I found this interesting article about the expression “Bless you!” on an American site. The link to the full article is just after the text, in case you want to learn more …
Many people have become accustomed to saying “bless you” or “gesundheit” when someone sneezes. No-one says anything when someone coughs, blows their nose or burps, so why do sneezes get special treatment? What do those phrases actually mean, anyway?
Wishing someone well after they sneeze probably originated thousands of years ago. The Romans would say “Jupiter preserve you” or “Salve,” which meant “good health to you,” and the Greeks would wish each other “long life.” The phrase “God bless you” is attributed to Pope Gregory the Great, who uttered it in the sixth century during a bubonic plague epidemic (sneezing is an obvious symptom of one form of the plague).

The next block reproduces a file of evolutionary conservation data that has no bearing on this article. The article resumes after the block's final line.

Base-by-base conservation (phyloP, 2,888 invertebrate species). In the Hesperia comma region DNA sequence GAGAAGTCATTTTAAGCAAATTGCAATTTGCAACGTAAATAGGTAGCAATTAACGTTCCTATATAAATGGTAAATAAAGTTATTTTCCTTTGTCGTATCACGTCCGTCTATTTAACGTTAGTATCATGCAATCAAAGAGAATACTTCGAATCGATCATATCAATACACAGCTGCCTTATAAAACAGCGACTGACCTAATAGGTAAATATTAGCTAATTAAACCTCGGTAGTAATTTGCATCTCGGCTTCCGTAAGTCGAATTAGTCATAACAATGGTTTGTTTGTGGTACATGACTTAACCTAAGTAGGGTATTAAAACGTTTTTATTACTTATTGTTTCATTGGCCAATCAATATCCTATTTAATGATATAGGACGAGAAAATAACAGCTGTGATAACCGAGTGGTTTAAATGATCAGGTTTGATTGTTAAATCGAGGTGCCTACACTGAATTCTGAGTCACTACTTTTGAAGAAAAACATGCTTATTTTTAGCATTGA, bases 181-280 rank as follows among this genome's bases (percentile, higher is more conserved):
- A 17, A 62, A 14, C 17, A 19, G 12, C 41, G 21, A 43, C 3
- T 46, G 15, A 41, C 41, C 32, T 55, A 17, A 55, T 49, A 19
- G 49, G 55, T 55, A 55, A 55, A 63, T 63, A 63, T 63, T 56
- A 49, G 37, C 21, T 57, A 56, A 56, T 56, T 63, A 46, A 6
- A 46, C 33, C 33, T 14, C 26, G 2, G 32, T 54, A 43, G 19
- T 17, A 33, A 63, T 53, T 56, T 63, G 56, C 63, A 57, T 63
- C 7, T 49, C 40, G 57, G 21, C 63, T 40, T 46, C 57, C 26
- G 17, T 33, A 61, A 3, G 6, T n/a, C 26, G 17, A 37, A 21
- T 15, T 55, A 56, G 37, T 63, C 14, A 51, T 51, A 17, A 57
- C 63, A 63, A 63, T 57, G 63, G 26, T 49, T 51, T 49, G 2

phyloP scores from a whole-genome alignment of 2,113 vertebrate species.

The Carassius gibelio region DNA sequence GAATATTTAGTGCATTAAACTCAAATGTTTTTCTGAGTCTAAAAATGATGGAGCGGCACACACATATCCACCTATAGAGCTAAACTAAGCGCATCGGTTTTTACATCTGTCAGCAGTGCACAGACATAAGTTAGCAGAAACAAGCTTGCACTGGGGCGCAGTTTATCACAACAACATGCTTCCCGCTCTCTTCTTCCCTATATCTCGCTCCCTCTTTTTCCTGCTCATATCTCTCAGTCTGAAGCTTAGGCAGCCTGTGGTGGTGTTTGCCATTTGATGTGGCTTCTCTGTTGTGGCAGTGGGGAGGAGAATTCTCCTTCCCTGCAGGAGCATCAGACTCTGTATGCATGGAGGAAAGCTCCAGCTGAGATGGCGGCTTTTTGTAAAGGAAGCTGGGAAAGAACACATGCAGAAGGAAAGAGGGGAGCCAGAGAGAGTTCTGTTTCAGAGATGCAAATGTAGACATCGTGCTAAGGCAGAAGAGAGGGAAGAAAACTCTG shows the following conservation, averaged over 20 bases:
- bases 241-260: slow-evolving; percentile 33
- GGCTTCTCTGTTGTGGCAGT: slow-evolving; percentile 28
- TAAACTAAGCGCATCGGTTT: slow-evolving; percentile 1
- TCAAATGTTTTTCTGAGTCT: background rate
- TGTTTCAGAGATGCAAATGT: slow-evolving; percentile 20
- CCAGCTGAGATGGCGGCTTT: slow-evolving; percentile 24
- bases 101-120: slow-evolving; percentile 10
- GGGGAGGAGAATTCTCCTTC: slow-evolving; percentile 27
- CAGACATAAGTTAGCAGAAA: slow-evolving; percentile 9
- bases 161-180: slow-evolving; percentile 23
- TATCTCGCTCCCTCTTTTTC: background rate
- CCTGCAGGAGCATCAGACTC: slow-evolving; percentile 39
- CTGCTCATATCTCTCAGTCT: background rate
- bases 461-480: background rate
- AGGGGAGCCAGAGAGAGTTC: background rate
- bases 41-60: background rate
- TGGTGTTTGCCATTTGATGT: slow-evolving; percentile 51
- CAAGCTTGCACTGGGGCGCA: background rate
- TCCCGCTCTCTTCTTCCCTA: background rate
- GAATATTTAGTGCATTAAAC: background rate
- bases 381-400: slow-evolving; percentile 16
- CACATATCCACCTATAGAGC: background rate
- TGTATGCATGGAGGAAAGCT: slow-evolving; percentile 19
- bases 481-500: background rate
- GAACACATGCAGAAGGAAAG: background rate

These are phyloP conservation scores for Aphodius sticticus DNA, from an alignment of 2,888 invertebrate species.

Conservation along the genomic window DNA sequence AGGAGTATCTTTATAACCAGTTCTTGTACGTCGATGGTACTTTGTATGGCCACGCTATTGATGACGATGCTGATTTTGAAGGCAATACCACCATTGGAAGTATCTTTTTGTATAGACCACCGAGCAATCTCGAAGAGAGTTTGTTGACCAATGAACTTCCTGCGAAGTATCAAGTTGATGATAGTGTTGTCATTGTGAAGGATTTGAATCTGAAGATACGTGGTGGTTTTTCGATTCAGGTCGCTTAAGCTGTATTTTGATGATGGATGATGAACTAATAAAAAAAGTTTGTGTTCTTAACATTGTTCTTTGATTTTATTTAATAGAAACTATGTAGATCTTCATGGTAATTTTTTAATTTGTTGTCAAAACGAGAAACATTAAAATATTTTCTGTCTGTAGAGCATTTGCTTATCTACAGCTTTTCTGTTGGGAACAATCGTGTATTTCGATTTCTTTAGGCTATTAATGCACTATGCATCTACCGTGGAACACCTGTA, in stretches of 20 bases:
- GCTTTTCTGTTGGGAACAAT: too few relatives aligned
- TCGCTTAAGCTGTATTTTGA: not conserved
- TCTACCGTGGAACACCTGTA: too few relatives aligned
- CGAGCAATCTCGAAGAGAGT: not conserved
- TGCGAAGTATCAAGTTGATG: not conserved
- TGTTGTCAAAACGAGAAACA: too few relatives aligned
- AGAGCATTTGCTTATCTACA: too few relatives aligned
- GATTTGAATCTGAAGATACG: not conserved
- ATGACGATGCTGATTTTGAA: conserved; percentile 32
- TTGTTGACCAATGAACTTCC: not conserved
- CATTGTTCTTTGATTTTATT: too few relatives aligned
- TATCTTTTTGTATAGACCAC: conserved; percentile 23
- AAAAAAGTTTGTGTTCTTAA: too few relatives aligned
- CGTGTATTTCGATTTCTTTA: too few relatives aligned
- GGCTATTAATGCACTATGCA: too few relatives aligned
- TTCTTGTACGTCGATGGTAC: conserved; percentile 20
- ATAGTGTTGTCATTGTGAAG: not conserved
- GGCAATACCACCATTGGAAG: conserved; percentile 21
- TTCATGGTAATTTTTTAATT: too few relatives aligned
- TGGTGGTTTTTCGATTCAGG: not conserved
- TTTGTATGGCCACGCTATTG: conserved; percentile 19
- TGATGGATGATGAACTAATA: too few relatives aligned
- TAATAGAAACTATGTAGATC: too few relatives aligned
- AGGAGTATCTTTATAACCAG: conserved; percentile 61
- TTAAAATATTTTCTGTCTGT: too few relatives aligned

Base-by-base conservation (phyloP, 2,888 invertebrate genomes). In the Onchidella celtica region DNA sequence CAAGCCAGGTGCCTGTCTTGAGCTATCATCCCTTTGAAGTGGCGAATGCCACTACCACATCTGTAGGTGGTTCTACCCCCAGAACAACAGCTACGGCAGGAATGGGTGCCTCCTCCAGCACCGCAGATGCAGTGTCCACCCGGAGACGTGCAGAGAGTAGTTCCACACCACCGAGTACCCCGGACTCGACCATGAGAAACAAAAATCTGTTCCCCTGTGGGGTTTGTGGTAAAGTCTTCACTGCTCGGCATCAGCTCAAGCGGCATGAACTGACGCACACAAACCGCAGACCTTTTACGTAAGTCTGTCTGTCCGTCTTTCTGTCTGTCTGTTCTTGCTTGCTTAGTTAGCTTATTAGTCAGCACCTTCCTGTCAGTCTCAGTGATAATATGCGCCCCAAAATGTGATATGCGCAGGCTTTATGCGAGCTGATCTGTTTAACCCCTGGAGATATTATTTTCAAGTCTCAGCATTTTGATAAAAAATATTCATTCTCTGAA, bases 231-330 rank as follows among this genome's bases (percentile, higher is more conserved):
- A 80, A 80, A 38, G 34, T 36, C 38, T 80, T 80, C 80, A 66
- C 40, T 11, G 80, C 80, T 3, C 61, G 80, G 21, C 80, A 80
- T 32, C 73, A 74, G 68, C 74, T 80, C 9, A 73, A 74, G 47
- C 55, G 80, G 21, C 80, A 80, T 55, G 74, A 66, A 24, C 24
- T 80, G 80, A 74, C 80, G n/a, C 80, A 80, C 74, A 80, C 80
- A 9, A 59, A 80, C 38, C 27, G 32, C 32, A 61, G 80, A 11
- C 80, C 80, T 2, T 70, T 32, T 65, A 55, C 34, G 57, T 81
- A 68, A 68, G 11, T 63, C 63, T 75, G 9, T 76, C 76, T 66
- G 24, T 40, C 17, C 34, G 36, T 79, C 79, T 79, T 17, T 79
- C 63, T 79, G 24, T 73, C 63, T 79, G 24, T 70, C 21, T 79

The exchangeable term “gesundheit” comes from Germany, and it literally means “health.” The idea is that a sneeze typically precedes illness. It entered the English language in the early part of the 20th century, brought to the United States by German-speaking immigrants.